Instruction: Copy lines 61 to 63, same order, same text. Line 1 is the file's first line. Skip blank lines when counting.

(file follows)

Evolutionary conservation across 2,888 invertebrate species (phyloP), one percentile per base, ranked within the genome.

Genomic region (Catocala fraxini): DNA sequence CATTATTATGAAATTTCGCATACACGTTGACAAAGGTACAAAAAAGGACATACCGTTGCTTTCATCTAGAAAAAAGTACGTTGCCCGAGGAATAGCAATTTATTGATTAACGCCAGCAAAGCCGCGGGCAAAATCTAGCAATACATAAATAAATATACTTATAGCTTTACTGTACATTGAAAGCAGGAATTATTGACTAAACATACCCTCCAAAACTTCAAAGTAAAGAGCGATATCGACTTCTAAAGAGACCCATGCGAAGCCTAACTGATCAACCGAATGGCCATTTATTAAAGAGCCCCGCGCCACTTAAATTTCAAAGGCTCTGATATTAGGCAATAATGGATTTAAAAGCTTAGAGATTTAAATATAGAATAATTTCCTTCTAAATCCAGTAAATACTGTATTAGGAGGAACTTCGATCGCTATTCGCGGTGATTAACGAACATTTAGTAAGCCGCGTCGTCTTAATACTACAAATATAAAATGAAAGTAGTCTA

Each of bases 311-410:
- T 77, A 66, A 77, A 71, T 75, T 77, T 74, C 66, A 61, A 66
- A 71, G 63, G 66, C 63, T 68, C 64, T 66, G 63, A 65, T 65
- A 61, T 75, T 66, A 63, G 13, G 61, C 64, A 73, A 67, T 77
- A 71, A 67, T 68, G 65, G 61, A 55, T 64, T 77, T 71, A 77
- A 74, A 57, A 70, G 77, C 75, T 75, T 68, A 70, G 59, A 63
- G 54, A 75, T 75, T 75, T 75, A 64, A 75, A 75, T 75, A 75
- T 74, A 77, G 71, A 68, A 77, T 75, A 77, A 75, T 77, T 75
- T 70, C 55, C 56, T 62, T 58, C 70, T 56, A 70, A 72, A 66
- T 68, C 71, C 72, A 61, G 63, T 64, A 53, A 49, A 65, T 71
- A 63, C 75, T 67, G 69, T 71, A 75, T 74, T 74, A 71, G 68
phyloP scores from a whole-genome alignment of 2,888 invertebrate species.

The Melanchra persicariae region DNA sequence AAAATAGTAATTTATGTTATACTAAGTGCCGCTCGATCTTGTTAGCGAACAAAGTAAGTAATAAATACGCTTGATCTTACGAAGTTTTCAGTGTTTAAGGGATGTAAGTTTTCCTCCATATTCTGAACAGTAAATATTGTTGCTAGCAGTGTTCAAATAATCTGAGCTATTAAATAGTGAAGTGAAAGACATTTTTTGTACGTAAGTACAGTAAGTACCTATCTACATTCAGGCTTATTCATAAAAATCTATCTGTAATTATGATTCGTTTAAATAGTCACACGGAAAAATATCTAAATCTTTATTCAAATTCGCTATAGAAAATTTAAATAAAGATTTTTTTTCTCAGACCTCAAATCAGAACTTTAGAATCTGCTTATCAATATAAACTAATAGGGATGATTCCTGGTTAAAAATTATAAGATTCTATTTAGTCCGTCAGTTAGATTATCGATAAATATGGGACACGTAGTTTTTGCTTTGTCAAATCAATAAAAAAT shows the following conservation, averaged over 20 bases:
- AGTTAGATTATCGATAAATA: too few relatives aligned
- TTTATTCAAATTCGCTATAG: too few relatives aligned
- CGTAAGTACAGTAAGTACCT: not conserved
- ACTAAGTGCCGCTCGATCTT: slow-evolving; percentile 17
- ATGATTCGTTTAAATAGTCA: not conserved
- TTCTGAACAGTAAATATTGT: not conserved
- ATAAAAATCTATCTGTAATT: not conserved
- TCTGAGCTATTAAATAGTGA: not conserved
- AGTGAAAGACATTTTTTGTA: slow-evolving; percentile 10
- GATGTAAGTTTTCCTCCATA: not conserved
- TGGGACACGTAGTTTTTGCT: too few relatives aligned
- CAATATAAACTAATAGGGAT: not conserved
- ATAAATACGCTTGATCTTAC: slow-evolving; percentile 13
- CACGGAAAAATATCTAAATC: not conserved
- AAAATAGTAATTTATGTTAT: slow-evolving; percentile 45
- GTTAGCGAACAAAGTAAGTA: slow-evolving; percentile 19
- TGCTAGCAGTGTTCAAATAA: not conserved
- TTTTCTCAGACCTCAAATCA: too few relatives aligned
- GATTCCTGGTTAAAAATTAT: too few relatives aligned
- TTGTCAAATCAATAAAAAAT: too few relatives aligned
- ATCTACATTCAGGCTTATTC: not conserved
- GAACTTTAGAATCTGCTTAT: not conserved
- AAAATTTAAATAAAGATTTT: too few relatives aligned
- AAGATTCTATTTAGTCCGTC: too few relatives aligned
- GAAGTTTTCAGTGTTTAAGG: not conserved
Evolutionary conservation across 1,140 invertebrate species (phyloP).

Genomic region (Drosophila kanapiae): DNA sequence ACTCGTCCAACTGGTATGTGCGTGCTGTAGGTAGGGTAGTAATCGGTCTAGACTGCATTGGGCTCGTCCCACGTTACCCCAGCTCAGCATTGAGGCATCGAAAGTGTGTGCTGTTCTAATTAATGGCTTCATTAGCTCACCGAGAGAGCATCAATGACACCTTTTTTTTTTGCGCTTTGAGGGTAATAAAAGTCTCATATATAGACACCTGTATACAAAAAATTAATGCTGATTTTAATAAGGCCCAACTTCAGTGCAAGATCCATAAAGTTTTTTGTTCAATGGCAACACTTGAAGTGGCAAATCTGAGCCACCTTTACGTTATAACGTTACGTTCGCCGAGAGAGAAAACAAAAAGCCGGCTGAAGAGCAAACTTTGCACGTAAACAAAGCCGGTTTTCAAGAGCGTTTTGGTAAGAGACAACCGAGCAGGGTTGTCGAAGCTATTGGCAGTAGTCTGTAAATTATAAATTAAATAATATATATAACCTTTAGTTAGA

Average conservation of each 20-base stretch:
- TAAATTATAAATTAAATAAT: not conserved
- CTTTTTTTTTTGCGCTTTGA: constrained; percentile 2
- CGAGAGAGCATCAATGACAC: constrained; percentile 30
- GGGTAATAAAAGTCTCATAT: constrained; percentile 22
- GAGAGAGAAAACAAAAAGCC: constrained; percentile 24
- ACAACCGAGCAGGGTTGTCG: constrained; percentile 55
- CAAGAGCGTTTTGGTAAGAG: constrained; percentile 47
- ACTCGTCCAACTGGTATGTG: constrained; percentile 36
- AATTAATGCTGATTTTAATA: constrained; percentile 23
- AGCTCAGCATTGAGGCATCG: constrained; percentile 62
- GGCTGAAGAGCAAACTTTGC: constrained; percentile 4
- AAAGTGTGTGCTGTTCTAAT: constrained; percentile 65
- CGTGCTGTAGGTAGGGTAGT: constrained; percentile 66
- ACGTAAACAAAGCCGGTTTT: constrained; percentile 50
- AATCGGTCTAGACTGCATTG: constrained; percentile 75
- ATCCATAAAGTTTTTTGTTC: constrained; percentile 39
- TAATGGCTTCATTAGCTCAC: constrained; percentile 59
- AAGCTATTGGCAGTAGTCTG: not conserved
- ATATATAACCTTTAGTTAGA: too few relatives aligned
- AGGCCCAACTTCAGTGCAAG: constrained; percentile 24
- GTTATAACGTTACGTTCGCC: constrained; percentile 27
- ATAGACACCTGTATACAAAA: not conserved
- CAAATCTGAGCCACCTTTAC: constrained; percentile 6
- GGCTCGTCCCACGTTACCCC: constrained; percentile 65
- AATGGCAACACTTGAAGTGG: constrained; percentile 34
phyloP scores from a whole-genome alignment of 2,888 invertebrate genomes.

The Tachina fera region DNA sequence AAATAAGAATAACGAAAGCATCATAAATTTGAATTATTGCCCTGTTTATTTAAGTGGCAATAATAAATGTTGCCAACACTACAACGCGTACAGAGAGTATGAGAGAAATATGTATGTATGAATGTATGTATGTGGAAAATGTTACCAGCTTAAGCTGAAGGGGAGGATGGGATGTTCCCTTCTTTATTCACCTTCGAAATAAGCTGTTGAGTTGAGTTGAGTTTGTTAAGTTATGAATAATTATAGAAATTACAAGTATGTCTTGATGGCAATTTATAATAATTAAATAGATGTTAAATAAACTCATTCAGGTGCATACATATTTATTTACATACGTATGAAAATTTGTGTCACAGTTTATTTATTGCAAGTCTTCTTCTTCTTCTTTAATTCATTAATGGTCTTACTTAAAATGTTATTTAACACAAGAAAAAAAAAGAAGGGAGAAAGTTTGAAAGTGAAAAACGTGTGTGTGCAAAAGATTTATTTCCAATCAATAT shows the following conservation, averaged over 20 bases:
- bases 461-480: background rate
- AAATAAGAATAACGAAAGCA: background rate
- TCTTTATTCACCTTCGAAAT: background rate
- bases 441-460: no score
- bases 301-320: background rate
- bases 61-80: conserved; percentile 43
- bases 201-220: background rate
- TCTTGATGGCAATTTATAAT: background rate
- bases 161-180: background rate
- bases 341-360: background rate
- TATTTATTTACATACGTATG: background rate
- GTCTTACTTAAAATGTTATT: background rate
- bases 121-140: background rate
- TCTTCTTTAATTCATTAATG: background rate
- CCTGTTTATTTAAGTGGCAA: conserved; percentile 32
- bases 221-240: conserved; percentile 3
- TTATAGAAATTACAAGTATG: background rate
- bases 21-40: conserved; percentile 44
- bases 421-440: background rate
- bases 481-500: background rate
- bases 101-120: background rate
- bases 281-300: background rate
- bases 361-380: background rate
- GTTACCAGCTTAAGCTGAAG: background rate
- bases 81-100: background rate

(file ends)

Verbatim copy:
- AAGCTATTGGCAGTAGTCTG: not conserved
- ATATATAACCTTTAGTTAGA: too few relatives aligned
- AGGCCCAACTTCAGTGCAAG: constrained; percentile 24